The Candlelighters Celebrate 25 Years Of Pediatric Cancer Support, Advocacy

September 1, 1995

CRYSTAL CITY, Va--Candle-lighters Childhood Cancer Foundation, headquartered in Bethesda, Maryland, met to celebrate its 25th anniversary, to update the 550 parents and children with cancer who attended the meeting, and to honor individuals and organizations making a contribution to childhood cancer research.

CRYSTAL CITY, Va--Candle-lighters Childhood Cancer Foundation,headquartered in Bethesda, Maryland, met to celebrate its 25thanniversary, to update the 550 parents and children with cancerwho attended the meeting, and to honor individuals and organizationsmaking a contribution to childhood cancer research.

Candlelighters provides information and assistance to help peoplecope with the effects of childhood cancer. Elisabeth Spoerl, president,said that the organization is "an important leader in thepediatric oncology community. It has an international networkof more than 400 groups and 40,000 individual members."

Visits to Congress

Since Candlelighters is both a support and an advocacy group,many participants visited their congressional representativesas part of their conference agenda, to urge Congress to supportpediatric clinical trials. They were encouraged to do so by StaceyBeckhardt, director of government relations, American Societyof Clinical Oncology, and Kerrie Wilson of the American CancerSociety's government relations staff.

Ms. Beckhardt said that 60% to 70% of children with cancer aretreated within the context of a clinical trial. "They dobetter than kids who do not have the advantage of clinical trialparticipation," she said.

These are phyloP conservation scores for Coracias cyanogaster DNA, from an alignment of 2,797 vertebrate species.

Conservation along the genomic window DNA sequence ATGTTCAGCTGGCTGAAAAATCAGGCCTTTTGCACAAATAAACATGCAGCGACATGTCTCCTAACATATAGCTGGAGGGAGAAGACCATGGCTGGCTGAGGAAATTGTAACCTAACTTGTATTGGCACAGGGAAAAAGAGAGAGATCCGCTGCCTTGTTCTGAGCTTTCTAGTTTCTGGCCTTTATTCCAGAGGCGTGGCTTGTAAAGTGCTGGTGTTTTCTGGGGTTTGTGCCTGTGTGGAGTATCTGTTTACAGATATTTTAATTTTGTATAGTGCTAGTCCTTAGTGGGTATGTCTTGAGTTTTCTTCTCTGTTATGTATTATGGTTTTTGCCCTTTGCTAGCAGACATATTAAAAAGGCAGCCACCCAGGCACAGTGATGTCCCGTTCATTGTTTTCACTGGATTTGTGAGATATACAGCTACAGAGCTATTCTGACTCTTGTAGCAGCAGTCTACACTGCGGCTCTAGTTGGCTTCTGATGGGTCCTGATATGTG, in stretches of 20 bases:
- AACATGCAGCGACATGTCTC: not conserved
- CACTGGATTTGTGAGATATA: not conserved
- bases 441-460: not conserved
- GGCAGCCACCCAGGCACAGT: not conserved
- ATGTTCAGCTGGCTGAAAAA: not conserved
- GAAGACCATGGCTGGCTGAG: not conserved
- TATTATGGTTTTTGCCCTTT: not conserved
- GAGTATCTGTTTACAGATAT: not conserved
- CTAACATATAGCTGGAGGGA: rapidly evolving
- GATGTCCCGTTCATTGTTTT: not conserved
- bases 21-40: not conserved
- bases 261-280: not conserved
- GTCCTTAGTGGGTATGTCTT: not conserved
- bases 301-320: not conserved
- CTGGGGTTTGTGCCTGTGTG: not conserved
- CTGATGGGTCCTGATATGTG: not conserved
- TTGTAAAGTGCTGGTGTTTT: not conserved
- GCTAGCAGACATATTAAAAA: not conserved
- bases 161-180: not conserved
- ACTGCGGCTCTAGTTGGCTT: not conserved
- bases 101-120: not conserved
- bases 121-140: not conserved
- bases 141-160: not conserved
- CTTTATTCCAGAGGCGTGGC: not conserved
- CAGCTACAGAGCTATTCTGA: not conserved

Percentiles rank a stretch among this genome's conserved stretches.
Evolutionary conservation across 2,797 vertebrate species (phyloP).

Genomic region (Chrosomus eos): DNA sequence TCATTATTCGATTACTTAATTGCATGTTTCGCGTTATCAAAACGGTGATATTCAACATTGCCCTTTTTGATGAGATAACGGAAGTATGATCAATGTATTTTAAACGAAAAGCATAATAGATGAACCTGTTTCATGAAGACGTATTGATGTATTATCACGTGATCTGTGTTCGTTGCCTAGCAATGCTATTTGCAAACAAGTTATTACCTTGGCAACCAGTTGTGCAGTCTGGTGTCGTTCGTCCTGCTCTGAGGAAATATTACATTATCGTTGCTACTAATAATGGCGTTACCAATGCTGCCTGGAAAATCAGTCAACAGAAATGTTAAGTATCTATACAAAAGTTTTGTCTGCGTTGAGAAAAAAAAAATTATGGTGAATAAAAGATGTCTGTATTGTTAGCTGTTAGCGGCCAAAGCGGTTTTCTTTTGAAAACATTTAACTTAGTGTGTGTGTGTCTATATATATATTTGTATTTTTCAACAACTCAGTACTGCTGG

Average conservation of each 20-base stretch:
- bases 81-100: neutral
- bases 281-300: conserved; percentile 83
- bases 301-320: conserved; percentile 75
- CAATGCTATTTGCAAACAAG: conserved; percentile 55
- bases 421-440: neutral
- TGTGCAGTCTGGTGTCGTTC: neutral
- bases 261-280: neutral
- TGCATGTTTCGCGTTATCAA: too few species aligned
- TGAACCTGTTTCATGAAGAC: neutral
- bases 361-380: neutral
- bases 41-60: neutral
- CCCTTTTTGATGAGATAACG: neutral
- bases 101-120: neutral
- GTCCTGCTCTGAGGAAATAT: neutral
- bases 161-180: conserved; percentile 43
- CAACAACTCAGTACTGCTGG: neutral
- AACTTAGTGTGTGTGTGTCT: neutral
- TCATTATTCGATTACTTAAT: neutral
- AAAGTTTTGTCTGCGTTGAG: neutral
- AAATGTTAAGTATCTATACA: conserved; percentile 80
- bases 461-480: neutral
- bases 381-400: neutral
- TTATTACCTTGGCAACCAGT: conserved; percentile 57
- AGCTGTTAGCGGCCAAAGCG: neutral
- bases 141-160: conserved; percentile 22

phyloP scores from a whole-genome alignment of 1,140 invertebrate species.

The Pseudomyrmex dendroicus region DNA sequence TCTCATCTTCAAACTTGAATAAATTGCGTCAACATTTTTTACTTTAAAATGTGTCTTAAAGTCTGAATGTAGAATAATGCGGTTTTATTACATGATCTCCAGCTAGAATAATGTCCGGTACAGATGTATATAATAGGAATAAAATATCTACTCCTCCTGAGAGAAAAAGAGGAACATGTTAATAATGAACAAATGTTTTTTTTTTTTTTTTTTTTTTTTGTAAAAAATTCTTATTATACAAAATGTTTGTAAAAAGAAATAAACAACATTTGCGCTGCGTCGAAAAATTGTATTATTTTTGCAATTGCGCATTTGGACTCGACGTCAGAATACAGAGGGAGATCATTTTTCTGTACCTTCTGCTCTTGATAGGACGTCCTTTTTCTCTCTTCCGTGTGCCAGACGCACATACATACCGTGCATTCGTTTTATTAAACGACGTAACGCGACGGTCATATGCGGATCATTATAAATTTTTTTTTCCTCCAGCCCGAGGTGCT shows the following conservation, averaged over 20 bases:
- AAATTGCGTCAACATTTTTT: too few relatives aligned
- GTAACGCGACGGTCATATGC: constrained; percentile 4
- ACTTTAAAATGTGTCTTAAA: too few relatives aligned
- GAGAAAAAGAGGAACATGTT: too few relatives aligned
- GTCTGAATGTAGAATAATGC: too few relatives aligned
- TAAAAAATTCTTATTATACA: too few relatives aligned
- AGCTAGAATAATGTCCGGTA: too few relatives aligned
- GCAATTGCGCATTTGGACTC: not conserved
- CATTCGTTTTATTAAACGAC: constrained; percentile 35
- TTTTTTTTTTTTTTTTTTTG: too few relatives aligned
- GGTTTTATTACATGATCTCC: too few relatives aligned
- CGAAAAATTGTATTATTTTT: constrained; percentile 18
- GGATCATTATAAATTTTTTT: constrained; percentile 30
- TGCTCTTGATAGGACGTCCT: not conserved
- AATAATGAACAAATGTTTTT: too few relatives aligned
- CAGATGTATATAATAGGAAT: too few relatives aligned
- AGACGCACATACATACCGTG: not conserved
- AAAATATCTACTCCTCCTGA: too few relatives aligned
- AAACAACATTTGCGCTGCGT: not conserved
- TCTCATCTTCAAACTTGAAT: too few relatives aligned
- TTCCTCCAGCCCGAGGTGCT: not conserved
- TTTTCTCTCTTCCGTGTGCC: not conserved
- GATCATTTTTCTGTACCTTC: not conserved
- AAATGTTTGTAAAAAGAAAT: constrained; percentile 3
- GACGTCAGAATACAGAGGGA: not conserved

She noted that one of the reasons pediatric oncologists may hesitateto recommend treatment via a clinical trial, and parents may hesitateto enroll their child, is because of the perception that insurancecompanies refuse to pay for the cost of treatment in trials.

"The truth is that most insurers are already covering mostclinical trials," Ms. Beckhardt said. She asked the parentsin the audience to make three major points in their visit to Congress:

  • Denial of claims for other than standard care should be reservedfor unqualified practitioners using "experimental and untested"drugs that are not being investigated as part of a peer-reviewedtrial. "It's in everyone's best interest to refuse to payfor quackery," she said. "But a clinical trial carrieswith it the same professionalism as standard care."
  • Most clinical trials are no more expensive than standardtreatment.
  • Clinical trials are the best protection against wide disseminationof new treatments that have not been adequately tested.

Candlelighters Awards

Candlelighters gave its awards for achievements in childhood cancerto the following: